In rural India, self-declared "doctors" and health care providers without formal medical training are sought for up to 75 per cent of primary care visits, the statement said.

The frequent use of such informal providers, despite legal prohibitions on their practices, in part reflects the absence of trained medical professionals in rural locations.

The experiment analysed whether unlicensed health care providers could act adequately when faced with information pertaining to three types of illnesses -- chest pain, breathing problems, and diarrhea -- that require different types of responses.

"It evaluates your general skill as a health care provider," Banerjee said.

Banerjee added that the low-cost experiment is now being scaled up by Bengal, to see if this approach can improve care for segments of the population that do not regularly access formal medical providers.

About 54 per cent of primary-care medical visits in occur in these informal settings.

The authors of the study are Banerjee, Jishnu Das of the World Bank, Abhijit Chowdhury of Institute of Post Graduate Medical Education and Research at SSKM Hospitals in Kolkata, and Reshmaan Hussam, a post-doctorate at Yale University.

--IANS

sgh/vgu/dg

(This story has not been edited by Business Standard staff and is auto-generated from a syndicated feed.)

image
Business Standard
177 22

Training can improve unlicensed health care providers: Study

Modest levels of medical training can improve the quality of health care furnished by unlicensed health care practitioners, says a recent study conducted in West Bengal.

The study, in the form of a novel field experiment shows that informal care providers are more likely to handle cases correctly and compile basic checklists of patient information after undergoing about 150 hours of training over a period of months.

"They do seem to be learning, and they are using this knowledge," said Abhijit Banerjee, the Ford International Professor of Economics at MIT and co-author of the study, in a media release.

The state government sponsored study, published in October in the journal Science, was conducted with the cooperation of 304 informal health care providers in Bengal. The 150 hours of training the participants received was divided into 72 sessions over a nine-month period.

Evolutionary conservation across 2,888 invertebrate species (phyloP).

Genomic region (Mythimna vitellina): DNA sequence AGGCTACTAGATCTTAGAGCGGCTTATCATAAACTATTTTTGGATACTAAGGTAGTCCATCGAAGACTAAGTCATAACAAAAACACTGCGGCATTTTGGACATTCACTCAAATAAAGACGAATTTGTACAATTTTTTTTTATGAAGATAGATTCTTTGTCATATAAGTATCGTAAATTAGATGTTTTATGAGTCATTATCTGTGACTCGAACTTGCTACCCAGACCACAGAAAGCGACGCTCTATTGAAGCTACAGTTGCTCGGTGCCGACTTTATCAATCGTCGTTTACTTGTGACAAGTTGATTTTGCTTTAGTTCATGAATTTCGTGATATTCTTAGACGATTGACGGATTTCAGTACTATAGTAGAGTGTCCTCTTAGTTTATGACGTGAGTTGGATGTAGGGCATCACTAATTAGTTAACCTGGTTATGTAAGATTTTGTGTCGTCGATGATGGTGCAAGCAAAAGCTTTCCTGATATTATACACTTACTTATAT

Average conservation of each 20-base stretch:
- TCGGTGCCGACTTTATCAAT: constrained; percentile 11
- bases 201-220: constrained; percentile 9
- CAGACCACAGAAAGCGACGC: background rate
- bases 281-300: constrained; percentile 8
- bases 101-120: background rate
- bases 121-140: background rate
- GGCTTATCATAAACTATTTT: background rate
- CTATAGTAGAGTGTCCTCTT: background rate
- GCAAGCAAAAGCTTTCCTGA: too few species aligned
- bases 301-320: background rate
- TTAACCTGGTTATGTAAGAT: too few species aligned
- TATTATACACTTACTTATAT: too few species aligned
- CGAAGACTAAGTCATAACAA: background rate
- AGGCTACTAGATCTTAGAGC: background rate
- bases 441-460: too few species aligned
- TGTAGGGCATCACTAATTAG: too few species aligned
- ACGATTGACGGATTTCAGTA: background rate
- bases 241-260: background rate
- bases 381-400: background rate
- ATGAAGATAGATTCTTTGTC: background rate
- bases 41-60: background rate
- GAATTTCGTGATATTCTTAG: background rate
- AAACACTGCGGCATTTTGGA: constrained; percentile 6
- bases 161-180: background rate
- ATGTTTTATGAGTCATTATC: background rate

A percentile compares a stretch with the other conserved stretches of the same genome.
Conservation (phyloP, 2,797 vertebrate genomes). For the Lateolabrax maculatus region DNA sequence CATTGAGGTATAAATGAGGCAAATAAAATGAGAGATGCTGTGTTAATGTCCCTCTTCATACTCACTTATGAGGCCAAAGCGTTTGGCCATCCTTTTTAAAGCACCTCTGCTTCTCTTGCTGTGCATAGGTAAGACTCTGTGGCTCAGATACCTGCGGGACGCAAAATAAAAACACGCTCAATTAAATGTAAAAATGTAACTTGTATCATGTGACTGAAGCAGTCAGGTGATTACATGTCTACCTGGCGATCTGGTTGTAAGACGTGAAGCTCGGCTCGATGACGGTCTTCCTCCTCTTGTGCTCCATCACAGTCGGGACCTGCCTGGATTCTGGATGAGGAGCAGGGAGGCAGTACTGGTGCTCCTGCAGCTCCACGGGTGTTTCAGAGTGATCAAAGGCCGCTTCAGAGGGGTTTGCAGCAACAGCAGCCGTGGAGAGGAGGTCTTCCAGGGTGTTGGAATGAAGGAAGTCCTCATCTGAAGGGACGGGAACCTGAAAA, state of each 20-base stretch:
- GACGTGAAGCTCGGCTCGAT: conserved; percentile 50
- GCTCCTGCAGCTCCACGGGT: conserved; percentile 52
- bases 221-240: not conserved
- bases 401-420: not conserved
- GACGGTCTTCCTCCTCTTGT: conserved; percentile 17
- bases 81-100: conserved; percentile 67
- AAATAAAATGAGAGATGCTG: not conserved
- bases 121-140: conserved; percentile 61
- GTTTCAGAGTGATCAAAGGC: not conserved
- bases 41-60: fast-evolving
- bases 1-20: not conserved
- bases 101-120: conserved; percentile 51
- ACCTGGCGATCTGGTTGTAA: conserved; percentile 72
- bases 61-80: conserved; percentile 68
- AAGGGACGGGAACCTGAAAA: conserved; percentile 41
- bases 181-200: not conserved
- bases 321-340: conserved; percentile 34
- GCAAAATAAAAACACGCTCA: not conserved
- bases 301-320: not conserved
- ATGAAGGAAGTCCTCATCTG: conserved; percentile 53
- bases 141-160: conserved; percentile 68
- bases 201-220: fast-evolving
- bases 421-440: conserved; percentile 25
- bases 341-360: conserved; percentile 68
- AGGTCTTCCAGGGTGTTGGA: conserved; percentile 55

In rural India, self-declared "doctors" and health care providers without formal medical training are sought for up to 75 per cent of primary care visits, the statement said.

The frequent use of such informal providers, despite legal prohibitions on their practices, in part reflects the absence of trained medical professionals in rural locations.

The experiment analysed whether unlicensed health care providers could act adequately when faced with information pertaining to three types of illnesses -- chest pain, breathing problems, and diarrhea -- that require different types of responses.

"It evaluates your general skill as a health care provider," Banerjee said.

Banerjee added that the low-cost experiment is now being scaled up by Bengal, to see if this approach can improve care for segments of the population that do not regularly access formal medical providers.

About 54 per cent of primary-care medical visits in occur in these informal settings.

The authors of the study are Banerjee, Jishnu Das of the World Bank, Abhijit Chowdhury of Institute of Post Graduate Medical Education and Research at SSKM Hospitals in Kolkata, and Reshmaan Hussam, a post-doctorate at Yale University.

--IANS

sgh/vgu/dg

(This story has not been edited by Business Standard staff and is auto-generated from a syndicated feed.)

image
Business Standard
177 22